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 But before they can go on the cab needed a clean up and paint. So out with the wire wheels, wire brush and die grinder to clean it all up. Then on with some rust stabiliser. Followed by some primer.

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Just the green to go. Also started changing the axle, hub and transfer box oils. Oep 220 in everything according to the manual. So 80w90 was purchased in bulk.

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And on the hottest day the plugs were pulled.

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Front axle had 2 magnetic plugs, 2nd axle 2 plain drain plugs and axle 3 the correct No. of each. So at least I know it's had one oil change! So after a swap around the first two drums were slowly pumped in. Transfer and hubs still to go.

A bit of nylon arrived to make 2 new cab mount guide rollers.

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As you can see the original had biodegraded. 

Have also started the ball rolling to get it Mot'd. A vtg1 form was filled in online and submitted to the DVSA so that a TAS file can be generated which gives the information to the Mot tester for brakes, emissions, tyre ratings etc. The vtg1 is fairly straight forward as long as you have a manual or handbook. All the dimensions were taken from these and axle weights were taken from the chassis plate.

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Once this is completed and I have finished the remaining jobs I can book it in for a test. If it passes I can apply for a registration plate and tax. Then it will be released into the world and maybe get to some shows.

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On 5/31/2021 at 10:14 PM, Motleyholt said:

Yes there is a paragraph on them. The book quotes 7 were ordered with EKA D2030 recovery gear and sleeper cab versions of the s90 cab as fitted to the fh70 Foden. I have noticed a couple of errors in the book so wouldn't take the number ordered as gospel. There were also were 4 100t ballast tractors built with fuller 9 speeds and 50000lbs winches, also with the s90 cab. I would be interested to know if any of these still exist?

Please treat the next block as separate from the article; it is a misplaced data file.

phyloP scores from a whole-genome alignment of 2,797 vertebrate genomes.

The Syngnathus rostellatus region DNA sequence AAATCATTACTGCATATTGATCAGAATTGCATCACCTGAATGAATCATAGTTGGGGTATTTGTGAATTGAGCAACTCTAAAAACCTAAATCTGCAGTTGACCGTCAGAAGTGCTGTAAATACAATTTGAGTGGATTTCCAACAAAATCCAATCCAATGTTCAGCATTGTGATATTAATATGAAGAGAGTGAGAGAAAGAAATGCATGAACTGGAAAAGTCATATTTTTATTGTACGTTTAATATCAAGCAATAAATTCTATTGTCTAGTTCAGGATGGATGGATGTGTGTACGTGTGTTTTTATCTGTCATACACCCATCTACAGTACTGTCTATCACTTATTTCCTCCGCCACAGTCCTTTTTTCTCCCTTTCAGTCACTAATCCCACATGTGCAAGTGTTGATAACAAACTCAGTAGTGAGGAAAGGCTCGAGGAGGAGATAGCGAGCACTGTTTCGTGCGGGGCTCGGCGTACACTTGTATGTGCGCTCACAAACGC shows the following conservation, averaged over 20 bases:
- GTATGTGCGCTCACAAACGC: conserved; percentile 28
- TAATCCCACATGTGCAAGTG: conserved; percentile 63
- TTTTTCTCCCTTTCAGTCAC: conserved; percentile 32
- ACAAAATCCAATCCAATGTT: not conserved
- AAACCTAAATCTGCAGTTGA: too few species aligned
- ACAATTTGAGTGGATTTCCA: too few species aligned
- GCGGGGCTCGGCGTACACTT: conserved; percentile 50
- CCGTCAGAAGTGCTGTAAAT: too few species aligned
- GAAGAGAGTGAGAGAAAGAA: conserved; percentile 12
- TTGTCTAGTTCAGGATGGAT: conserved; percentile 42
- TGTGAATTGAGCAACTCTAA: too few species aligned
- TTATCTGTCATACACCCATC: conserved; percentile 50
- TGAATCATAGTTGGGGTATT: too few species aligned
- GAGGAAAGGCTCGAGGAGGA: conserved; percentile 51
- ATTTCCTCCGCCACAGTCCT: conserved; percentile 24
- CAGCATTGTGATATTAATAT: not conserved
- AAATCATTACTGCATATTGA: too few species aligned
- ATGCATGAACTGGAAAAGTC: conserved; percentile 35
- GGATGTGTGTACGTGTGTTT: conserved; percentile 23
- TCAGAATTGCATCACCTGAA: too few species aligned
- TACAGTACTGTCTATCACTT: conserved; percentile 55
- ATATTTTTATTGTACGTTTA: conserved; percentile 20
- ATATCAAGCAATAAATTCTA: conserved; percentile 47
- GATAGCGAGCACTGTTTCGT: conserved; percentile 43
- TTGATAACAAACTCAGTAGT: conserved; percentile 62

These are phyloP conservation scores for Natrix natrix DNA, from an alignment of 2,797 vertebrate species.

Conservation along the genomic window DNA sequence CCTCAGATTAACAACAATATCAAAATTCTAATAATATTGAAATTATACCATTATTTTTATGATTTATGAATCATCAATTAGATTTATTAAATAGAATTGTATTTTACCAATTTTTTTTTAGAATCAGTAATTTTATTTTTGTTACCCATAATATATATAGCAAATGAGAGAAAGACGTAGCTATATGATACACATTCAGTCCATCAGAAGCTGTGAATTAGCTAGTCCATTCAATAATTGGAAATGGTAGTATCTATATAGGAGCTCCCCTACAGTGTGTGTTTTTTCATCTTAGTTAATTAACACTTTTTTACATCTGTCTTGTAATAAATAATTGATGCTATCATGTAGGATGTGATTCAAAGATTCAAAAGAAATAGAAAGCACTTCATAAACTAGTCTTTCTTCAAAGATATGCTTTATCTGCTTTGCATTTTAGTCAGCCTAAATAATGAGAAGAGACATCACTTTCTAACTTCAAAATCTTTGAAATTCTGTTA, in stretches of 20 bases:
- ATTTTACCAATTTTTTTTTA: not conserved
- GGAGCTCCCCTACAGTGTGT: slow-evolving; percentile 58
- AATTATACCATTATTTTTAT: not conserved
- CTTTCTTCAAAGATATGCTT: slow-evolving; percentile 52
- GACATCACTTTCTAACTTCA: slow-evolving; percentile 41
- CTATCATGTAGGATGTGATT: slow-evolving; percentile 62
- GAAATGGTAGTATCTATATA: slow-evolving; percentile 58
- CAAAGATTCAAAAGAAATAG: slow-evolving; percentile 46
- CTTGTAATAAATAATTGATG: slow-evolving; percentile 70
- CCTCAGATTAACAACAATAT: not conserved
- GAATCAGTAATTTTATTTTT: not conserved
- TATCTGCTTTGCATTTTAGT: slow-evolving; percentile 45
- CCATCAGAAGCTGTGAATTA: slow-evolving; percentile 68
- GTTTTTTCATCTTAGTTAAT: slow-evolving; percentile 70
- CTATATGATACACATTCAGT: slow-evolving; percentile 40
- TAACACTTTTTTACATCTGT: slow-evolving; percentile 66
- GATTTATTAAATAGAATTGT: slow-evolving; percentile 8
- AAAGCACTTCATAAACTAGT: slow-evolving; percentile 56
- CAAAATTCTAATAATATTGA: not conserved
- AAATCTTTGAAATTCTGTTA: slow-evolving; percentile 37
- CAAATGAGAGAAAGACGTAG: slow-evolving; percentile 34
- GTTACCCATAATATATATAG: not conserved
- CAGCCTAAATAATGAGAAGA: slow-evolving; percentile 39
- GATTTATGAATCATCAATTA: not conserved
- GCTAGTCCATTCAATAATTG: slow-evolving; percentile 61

I think one of the 8 legger recoveries now lives near the A1 in Northumberland.  

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This week's update time has come again, I knocked up a couple of cab mount guide rollers on the lathe. Nothing too exciting just face it off, run  a 15mm drill through the middle, part it off and chamfer the corners.

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Forgot to take a pic of them installed!

Drained and refilled the transfer gearbox, another 20 litres of oil gone. Just the hubs to go now.

Put some green on the cab front corners. There are some holes if you look close enough and these will be delt with later.my current mission it to halt the progress of the rust devils and get an MOT passed. Speaking of which it's now on the DVSA system so it can be booked in as soon as it's ready. 

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Heaters can now go back on and be plumbed back in. I wasn't too worried about over spraying all the other components as some kind military types had already done that with nato green!!